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Turkey Pursues Warmer Ties With Russia, Europe Amid Dispute With U.S.

Russian President Vladimir Putin (left) and Turkish President Recep Tayyip Erdogan have met 11 times since 2016.
Russian President Vladimir Putin (left) and Turkish President Recep Tayyip Erdogan have met 11 times since 2016.

As relations between the United States and Turkey have soured in recent months, Ankara has stepped up its pursuit of better relations and increased trade with Europe and Russia.

Turkish President Recep Tayyip Erdogan called the leaders of Britain and Germany on August 27 to discuss strengthened ties even as his government warned the United States that recently imposed U.S. tariffs on Turkish goods threaten to destabilize the Middle East.

At the end of last week, Turkey sent a delegation led by Foreign Minister Mevlut Cavusoglu to Moscow to discuss a planned purchase of Russian S-400 missile systems -- a Turkish project opposed by Washington -- as well as efforts to find a peaceful solution to the seven-year war in Syria.

In a sign of the importance of the visit, Cavusoglu was received by Russian President Vladimir Putin, who praised their "deep cooperation" on Syria.

On August 27, Turkish media reported that the presidents of Turkey, Russia, and Iran would all meet next week at a summit in Tehran aimed at forging an agreement on Syria.

Cavusoglu told Putin during their meeting that "your dear friend Mr Erdogan" also expects him in Istanbul soon for dinner at a fish restaurant. Erdogan and Putin have met at least 11 times since August 2016.

Turkey's increasingly warm relations with Moscow, which also includes joint development of a major Russian gas pipeline that is to run through the Black Sea and Turkey to southern Europe, has become critical for Ankara at a time when a crisis in relations with the Washington has caused the Turkish lira to lose nearly half its value against the U.S. dollar.

The rapprochement between Russia and Turkey, a NATO member, "demonstrates a striking level of pragmatism" on both sides, but it is particularly helpful to Russia, Anna Arutunyan, a Moscow-based senior analyst for the International Crisis Group, told AP.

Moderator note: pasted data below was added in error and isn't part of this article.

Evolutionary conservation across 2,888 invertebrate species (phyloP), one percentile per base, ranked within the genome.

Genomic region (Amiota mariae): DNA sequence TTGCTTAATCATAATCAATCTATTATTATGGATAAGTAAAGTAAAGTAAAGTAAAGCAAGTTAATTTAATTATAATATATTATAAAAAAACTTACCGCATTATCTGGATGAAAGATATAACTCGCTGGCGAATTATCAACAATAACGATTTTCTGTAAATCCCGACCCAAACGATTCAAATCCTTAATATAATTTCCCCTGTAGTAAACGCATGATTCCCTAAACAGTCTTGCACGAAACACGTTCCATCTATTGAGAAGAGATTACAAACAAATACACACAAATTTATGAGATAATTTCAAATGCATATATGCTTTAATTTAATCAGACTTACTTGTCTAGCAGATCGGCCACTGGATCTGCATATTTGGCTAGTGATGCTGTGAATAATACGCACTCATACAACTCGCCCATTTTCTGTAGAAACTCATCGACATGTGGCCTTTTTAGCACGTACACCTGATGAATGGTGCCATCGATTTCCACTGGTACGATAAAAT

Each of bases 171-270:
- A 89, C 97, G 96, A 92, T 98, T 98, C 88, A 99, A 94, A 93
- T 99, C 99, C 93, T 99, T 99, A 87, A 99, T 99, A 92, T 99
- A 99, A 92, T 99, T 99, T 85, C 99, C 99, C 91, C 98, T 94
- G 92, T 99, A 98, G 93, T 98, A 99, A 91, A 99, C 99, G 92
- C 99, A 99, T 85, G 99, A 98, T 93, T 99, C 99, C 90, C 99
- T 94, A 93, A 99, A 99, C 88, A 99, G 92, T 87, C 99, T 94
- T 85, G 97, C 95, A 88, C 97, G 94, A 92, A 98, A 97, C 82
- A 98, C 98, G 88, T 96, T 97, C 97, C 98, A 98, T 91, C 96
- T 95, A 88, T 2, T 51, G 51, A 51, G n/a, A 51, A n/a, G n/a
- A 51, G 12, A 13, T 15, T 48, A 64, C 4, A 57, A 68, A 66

"The prospect of a friendly NATO member is very valuable for Moscow" as it aims to bolster its influence in the Middle East, Arutunyan said. "Turkey is a good avenue to do that. Syria has been a good avenue to do that."

During Erdogan's call with British Prime Minister Theresa May on August 27, the two leaders focused on the economy, trade, and investments, as well as the Syrian crisis. May told Erdogan that Britain wants to see Turkey's economy "flourish," her office said.

The warm response in London contrasted with recent exchanges of threats and economic retaliation between Ankara and Washington that have sent Turkey's currency, markets, and economy tumbling.

In a second call with German President Frank-Walter Steinmeier, Turkish state-run news agency Anadolu reported that Erdogan and Steinmeier both showed determination to strengthen diplomatic ties.

They also discussed preparations for Erdogan's state visit to Germany at the end of September and a meeting planned between both countries' finance ministers in Berlin on September 21.

The calls come after personal calls by Erdogan to his French counterpart Emmanuel Macron, and German leader Angela Merkel in recent weeks.

With reporting by AP, AFP, dpa, and Reuters